Video reveals that the longtime Texas Congressman was significantly ahead of the others just prior to the poll being removed from CNBC’s website and replaced with an article entitled, “Who won the debate — Attendees weigh in.”

Just before the poll was removed, Ron Paul was leading with 62 percent of the vote, followed by Newt Gingrich with 12 percent of the vote, and Mitt Romney and Herman Cain with 9 percent.

CNBC’s managing editor Allen Wastler issued the following statement to explain why the poll was removed:

Gamed Poll … So We Took It Down

We had a poll up from our Republican Presidential Debate asking readers who they thought won. One candidate was leading by such a margin that it became obvious the polling wasn’t so much a reading of our audience, but of the Internet prowess of this particular candidate’s political organization. We have therefore taken the poll down. Yes, we’ve gone through this exercise before.

CNBC made a similar decision in 2007, when exactly the same thing was taking place. In his statement, Wastler included a link to the 2007 statement as well, which was entitled “an open letter to the Ron Paul faithful.” The letter sarcastically began by saying, “Congratulations, you folks are obviously well-organized and feel strongly about your candidate and I can’t help but admire that.” The letter continued, however:

Paul is a fine gentleman with some substantial backing and, by the way, was a dynamic presence throughout the debate, but I haven’t seen him pull those kind of numbers in any “legit” poll. Our poll was either hacked or the target of a campaign. So we took the poll down.

You ruined the purpose of the poll. It was no longer an honest “show of hands” — it suddenly was a platform for beating the Ron Paul drum. That certainly wasn’t our intention and certainly doesn’t serve our readers … at least those who aren’t already in the Ron Paul camp.

Some of you Ron Paul fans take issue with my decision to take the poll down. Fine. When a well-organized and committed “few” can throw the results of a system meant to reflect the sentiments of “the many,” I get a little worried. I’d take it down again.

As noted by Steven Watson, however, any serious online poll restricts voting to one per IP address. Likewise, Watson adds, “Wastler bemoans the fact that Paul’s online supporters came in droves to vote, yet he does not consider why supporters of the same candidates did not do the same.”

Alt-Market’s Brandon Smith asserts that CNBC’s decision to pull the poll was virtually intended as punishment against Ron Paul’s supporters for being highly motivated.

“What margin of success does CNBC consider “realistic” for a presidential candidate?” Smith writes. “I mean, is it really necessary for you to punish Ron Paul for being a popular candidate, or to punish his supporters for being well organized and showing up for the vote? Do you not see the … absurdity of your claim that Ron Paul won by ‘too much’?”

Likewise, Smith went on to question the authenticity of CNBC’s claims that the poll was “gamed,” (i.e. hacked).

Above all, Smith questioned the motivation behind removing the poll by asking, “If Mitt Romney had won the poll by a landslide, would CNBC have suppressed the results then? Or is it only farfetched when Ron Paul prevails in the final calculations?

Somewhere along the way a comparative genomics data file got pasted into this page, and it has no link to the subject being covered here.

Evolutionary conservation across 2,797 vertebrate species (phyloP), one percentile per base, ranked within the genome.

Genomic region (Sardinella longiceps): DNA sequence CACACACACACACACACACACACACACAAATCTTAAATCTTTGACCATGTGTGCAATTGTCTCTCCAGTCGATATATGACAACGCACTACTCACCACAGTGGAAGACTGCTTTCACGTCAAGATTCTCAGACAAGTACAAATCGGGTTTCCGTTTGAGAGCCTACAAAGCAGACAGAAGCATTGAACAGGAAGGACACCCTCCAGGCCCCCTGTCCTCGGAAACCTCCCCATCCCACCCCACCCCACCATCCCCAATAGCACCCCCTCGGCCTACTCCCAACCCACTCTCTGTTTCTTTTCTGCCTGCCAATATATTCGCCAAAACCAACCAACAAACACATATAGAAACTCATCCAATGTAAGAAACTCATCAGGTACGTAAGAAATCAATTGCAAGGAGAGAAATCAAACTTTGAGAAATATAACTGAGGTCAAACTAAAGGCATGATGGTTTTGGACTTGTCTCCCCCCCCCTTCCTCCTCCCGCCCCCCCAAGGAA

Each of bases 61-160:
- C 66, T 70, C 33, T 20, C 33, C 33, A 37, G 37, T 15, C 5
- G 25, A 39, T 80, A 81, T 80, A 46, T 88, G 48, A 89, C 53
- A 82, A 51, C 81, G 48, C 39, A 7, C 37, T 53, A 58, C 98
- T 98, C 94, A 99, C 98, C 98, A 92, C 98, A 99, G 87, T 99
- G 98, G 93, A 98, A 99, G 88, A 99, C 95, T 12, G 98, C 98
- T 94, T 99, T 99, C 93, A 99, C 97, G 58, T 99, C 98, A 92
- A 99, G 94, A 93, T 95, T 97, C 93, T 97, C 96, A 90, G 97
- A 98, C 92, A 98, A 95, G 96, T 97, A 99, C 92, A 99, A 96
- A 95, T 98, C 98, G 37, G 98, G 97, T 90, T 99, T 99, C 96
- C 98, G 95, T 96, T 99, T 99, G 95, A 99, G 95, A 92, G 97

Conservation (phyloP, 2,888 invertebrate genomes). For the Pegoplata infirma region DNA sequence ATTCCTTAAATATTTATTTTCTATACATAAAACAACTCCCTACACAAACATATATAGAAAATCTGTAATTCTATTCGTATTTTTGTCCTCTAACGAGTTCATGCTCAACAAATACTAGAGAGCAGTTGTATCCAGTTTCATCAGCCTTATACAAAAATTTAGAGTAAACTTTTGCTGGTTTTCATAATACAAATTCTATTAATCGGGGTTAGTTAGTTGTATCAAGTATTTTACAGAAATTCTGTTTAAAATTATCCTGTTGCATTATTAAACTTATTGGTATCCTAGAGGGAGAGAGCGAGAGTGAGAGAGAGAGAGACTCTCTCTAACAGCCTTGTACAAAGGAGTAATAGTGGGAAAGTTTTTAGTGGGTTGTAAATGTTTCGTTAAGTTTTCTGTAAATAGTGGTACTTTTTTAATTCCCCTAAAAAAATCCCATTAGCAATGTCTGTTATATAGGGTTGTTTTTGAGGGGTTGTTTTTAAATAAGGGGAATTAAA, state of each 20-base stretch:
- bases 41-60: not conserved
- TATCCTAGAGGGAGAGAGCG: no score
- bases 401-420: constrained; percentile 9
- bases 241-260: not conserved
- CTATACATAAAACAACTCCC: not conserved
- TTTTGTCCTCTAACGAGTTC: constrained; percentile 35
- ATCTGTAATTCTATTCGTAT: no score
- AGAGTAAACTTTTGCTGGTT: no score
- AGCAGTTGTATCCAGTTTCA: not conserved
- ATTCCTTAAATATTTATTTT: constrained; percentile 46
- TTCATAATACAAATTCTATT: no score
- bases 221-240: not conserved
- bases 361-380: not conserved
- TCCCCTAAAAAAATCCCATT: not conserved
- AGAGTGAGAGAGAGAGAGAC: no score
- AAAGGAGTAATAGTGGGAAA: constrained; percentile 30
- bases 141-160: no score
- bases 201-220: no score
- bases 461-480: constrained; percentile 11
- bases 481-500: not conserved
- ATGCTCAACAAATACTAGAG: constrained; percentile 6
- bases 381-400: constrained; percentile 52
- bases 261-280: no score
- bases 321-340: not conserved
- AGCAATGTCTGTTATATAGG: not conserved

It is becoming increasingly clear that Ron Paul is perceived as a threat by the mainstream media and is therefore treated unfairly by it. A University of Minnesota study confirmed recently that Paul has been given the least amount of time of all the candidates to speak at the debates.

And the times when Paul is provided the opportunity to speak prove to be heavily critiqued. Jack Hunter of Paulitical Ticker observed, “So CNBC puts up the graphic that tuition prices have gone up nearly 500% since the inception of student loans and American student debt is now $1 trillion — and they seem to insinuate that Ron Paul is somehow being unrealistic in wanting to change the status quo. Unbelievable.”

Midway through Paul’s answer, one of the anchors interrupted to ask, “How are students going to pay for education?” Paul immediately responded, “The same way you pay for computers and cellphones,” emphasizing the need for healthy competition that will naturally bring down the cost of education while simultaneously improving its quality.

Still, despite the biased handling of Paul’s campaign successes, his campaign chairman Jesse Benton, as well as GOP leaders in Iowa, contend that Paul is the only other candidate besides Romney to have strong enough support to carry him through the key caucuses — Iowa and New Hampshire.

The Missouri News Horizon reports, “Former Massachusetts Gov. Mitt Romney and Texas U.S. Rep. Ron Paul are poised for high finishes in the Iowa caucuses but no one can seem to agree on who joins them in the top tier, local Republican leaders said Wednesday.”

“We need to do well in Iowa and New Hampshire, because it’s very important for perception,” Benton told Politico after the Michigan GOP debate. “It’s also important because the voters in those states are very adept and astute at evaluating candidates, so we need to be in the top three in those states, no question about it.”

He continued: “But we’re setting up organizations in caucus states across the country and we have a real plan to win the delegates necessary to be the Republican nominee. I don’t think anyone, outside of perhaps Mitt Romney, can say that.”